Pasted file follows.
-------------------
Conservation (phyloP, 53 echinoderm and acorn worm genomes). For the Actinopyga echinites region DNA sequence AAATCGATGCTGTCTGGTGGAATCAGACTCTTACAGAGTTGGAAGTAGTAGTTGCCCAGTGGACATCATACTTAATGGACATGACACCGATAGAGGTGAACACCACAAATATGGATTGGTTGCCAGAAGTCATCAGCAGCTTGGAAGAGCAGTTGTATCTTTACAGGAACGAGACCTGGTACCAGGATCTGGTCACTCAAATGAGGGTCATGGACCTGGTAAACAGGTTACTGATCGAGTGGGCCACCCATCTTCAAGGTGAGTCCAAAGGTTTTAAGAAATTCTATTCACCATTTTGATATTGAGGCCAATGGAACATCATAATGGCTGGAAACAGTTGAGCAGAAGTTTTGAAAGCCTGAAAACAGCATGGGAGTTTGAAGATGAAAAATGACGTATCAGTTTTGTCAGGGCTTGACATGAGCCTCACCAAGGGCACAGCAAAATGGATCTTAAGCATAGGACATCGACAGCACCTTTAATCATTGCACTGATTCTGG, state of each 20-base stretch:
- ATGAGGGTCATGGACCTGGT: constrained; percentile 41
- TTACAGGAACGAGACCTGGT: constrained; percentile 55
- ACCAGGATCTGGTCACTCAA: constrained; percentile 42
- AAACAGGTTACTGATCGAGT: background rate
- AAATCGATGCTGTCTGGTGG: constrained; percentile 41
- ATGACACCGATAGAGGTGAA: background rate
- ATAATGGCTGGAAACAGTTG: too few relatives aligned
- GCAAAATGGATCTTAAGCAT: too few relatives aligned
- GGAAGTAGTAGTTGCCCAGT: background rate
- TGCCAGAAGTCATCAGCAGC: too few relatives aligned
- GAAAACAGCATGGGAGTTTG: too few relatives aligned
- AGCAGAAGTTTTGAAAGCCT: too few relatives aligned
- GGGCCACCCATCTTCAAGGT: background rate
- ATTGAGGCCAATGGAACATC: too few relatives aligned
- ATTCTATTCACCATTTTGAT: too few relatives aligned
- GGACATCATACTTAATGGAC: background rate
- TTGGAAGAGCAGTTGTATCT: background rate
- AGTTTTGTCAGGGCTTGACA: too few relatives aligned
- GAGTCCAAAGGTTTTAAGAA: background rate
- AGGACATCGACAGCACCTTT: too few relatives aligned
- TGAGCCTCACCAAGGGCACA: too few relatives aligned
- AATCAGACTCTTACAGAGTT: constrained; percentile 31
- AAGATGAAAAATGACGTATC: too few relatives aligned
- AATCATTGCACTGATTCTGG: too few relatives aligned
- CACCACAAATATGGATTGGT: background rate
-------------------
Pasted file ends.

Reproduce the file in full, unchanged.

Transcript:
Conservation (phyloP, 53 echinoderm and acorn worm genomes). For the Actinopyga echinites region DNA sequence AAATCGATGCTGTCTGGTGGAATCAGACTCTTACAGAGTTGGAAGTAGTAGTTGCCCAGTGGACATCATACTTAATGGACATGACACCGATAGAGGTGAACACCACAAATATGGATTGGTTGCCAGAAGTCATCAGCAGCTTGGAAGAGCAGTTGTATCTTTACAGGAACGAGACCTGGTACCAGGATCTGGTCACTCAAATGAGGGTCATGGACCTGGTAAACAGGTTACTGATCGAGTGGGCCACCCATCTTCAAGGTGAGTCCAAAGGTTTTAAGAAATTCTATTCACCATTTTGATATTGAGGCCAATGGAACATCATAATGGCTGGAAACAGTTGAGCAGAAGTTTTGAAAGCCTGAAAACAGCATGGGAGTTTGAAGATGAAAAATGACGTATCAGTTTTGTCAGGGCTTGACATGAGCCTCACCAAGGGCACAGCAAAATGGATCTTAAGCATAGGACATCGACAGCACCTTTAATCATTGCACTGATTCTGG, state of each 20-base stretch:
- ATGAGGGTCATGGACCTGGT: constrained; percentile 41
- TTACAGGAACGAGACCTGGT: constrained; percentile 55
- ACCAGGATCTGGTCACTCAA: constrained; percentile 42
- AAACAGGTTACTGATCGAGT: background rate
- AAATCGATGCTGTCTGGTGG: constrained; percentile 41
- ATGACACCGATAGAGGTGAA: background rate
- ATAATGGCTGGAAACAGTTG: too few relatives aligned
- GCAAAATGGATCTTAAGCAT: too few relatives aligned
- GGAAGTAGTAGTTGCCCAGT: background rate
- TGCCAGAAGTCATCAGCAGC: too few relatives aligned
- GAAAACAGCATGGGAGTTTG: too few relatives aligned
- AGCAGAAGTTTTGAAAGCCT: too few relatives aligned
- GGGCCACCCATCTTCAAGGT: background rate
- ATTGAGGCCAATGGAACATC: too few relatives aligned
- ATTCTATTCACCATTTTGAT: too few relatives aligned
- GGACATCATACTTAATGGAC: background rate
- TTGGAAGAGCAGTTGTATCT: background rate
- AGTTTTGTCAGGGCTTGACA: too few relatives aligned
- GAGTCCAAAGGTTTTAAGAA: background rate
- AGGACATCGACAGCACCTTT: too few relatives aligned
- TGAGCCTCACCAAGGGCACA: too few relatives aligned
- AATCAGACTCTTACAGAGTT: constrained; percentile 31
- AAGATGAAAAATGACGTATC: too few relatives aligned
- AATCATTGCACTGATTCTGG: too few relatives aligned
- CACCACAAATATGGATTGGT: background rate